Companionship: Let’s face it, being a solo-preneur can be a lonely endeavor. My coach gives me someone to bounce ideas off of as well as the comfort of having someone along on the journey with me. Knowing someone else is rooting for me encourages me to continue to strive for excellence.
If you’re looking to help your business reach new heights in 2010, consider hiring a coach. Doing so is a great way to stretch yourself and grow your business!
Mary Byers is the author of Making Work at Home Work: Successfully Growing a Business and a Family Under One Roof. You can learn more about making work at home work by subscribing to Mary’s free blog at http://www.makingworkathomework.com/. Interested in more articles like this? Join the blog ring here.

Find the Right Coach

By Mary M. Byers

In my last post I talked about working with a coach. This time, we’ll address how to find the right coach for you. I suggest the following:

Ask friends and colleagues if they can recommend anyone to you. Listen to conversations. If you hear someone mention that they work with a coach, ask if they’d be willing to share the name and contact information. Referrals are by far the best way to find a coach.

Referrals.

Do you need help increasing your income? Decreasing your expenses? Someone to brainstorm marketing ideas with? Or, do you have plenty of ideas but lack the follow through to do them? In this latter case, you’ll want someone who can use a little tough love to hold you accountable for getting things done. The more specific you are regarding where you need help, the more likely you’ll be to find a coach that’s a good fit for you.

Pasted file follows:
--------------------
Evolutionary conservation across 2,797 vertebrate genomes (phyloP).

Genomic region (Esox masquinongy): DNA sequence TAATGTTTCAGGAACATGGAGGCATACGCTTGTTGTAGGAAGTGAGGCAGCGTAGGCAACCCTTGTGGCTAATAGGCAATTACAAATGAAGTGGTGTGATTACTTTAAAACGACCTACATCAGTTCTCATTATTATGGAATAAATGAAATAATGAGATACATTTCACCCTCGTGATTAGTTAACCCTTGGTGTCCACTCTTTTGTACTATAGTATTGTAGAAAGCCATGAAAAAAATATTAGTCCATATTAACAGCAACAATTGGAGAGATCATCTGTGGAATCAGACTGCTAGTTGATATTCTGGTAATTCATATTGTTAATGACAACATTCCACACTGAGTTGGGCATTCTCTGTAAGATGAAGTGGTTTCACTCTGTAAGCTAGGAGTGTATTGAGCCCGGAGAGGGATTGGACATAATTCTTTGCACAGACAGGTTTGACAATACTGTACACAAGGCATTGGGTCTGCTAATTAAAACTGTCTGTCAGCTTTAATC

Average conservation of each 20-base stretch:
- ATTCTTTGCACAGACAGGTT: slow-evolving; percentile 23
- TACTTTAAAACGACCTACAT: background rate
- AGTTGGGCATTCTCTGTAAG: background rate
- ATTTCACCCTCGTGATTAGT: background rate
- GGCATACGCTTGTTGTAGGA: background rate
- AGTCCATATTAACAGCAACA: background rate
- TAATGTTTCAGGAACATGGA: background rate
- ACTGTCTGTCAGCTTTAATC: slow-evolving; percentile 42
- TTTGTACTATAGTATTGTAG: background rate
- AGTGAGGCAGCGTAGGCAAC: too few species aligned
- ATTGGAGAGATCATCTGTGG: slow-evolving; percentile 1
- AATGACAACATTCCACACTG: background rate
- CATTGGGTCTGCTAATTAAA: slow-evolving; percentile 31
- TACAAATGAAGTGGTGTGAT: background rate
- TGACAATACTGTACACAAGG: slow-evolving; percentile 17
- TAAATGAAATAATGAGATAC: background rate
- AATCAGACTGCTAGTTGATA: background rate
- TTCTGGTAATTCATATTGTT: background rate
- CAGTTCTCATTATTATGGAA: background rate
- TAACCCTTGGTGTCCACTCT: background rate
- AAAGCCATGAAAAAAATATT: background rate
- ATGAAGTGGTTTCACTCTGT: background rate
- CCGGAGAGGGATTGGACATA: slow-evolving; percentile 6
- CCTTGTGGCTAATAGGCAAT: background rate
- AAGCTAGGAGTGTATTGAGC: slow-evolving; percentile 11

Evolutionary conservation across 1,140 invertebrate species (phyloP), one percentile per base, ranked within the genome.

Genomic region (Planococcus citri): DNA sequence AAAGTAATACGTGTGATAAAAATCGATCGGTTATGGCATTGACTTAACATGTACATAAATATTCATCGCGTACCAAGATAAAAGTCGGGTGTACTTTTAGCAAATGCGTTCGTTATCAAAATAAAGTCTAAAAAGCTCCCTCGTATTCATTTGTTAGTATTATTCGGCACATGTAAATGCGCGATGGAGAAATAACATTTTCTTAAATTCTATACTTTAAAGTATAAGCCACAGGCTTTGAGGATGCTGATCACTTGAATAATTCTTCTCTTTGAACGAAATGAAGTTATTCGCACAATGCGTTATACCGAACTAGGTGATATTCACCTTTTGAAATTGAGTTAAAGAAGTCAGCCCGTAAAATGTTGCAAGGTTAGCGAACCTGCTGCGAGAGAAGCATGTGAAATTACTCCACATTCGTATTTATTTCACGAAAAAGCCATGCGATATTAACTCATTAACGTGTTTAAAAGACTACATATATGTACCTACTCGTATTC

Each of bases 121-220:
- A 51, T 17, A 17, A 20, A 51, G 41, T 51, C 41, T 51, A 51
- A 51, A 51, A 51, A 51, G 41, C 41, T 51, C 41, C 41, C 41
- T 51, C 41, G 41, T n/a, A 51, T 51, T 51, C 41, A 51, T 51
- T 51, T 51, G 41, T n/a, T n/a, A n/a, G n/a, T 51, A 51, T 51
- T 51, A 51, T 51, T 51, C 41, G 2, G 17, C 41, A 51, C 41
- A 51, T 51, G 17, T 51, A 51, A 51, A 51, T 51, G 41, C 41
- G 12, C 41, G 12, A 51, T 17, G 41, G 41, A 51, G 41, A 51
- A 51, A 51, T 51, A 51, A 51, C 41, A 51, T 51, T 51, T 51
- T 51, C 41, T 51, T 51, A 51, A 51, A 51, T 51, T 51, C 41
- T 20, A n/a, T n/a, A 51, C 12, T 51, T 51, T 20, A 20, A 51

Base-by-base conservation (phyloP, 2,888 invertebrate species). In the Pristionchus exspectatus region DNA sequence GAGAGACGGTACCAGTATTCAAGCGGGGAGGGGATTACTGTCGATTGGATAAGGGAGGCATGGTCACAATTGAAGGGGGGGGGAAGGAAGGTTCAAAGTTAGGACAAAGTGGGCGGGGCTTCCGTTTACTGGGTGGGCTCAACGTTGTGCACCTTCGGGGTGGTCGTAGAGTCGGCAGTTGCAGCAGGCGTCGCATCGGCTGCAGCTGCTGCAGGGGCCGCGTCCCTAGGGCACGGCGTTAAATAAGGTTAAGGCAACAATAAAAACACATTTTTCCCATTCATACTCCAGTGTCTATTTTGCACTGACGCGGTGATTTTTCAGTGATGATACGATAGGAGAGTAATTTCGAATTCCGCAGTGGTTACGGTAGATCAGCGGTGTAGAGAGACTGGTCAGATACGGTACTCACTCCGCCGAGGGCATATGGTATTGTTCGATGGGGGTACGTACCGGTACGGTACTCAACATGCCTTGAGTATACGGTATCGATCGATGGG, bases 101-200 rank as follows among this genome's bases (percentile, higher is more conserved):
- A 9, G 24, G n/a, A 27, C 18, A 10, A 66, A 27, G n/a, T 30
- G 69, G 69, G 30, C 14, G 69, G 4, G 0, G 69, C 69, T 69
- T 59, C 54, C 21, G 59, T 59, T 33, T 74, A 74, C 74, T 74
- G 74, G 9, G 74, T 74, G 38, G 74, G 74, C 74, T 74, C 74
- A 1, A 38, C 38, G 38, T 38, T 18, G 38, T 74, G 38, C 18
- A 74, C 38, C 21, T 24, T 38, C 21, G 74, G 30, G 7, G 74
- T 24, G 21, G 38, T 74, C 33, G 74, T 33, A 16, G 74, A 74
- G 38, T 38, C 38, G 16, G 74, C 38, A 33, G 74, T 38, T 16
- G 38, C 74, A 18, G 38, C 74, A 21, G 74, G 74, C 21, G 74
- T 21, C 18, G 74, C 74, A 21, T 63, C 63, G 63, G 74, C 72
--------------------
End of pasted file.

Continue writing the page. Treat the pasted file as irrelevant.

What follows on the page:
Identify specifically what you need help with.

Do a search for coaches online. You’ll find plenty! Pick a few sites to go to, read about each coach and his or her philosophy, and watch the videos. You’ll get a sense of who you might feel comfortable working with. Narrow the list to these possibilities.

Search online.

Request a complimentary introductory session. This is THE most important step. I “met” by phone with several coaches before finding mine. One coach spent the whole conversation talking about herself. Another spent the entire time saying, “If you decide to work with me, then…” And a third was not at all focused during our conversation, which led me to believe our coaching sessions would be the same way–frustrating for me.

Make the decision. Know that your coaching relationship won’t last forever. This makes it easier to decide who you will work with. Pick the coach you are most interested in. Then, ask if you can sign up for a limited number of sessions (a minimum of three). You’ll have a good sense of how the relationship is working after several sessions.

Be willing to do the work. When you enter a coaching relationship, you’re making a commitment to help your coach help you. And you’re making a commitment to doing homework between sessions as well as to do the heavy thinking required to help take your business to the next level. Coaches see lots of people who are willing to pay for help, but fewer who are willing to roll up their sleeves and get to work. Your work with a coach only pays off if you’re invested and willing to sweat along with your coach.

Good luck!

Mary Byers is the author of Making Work at Home Work: Successfully Growing a Business and a Family Under One Roof. You can learn more about making work at home work by subscribing to Mary’s free blog at http://www.makingworkathomework.com/. Interested in more articles like this? Join the blog ring here.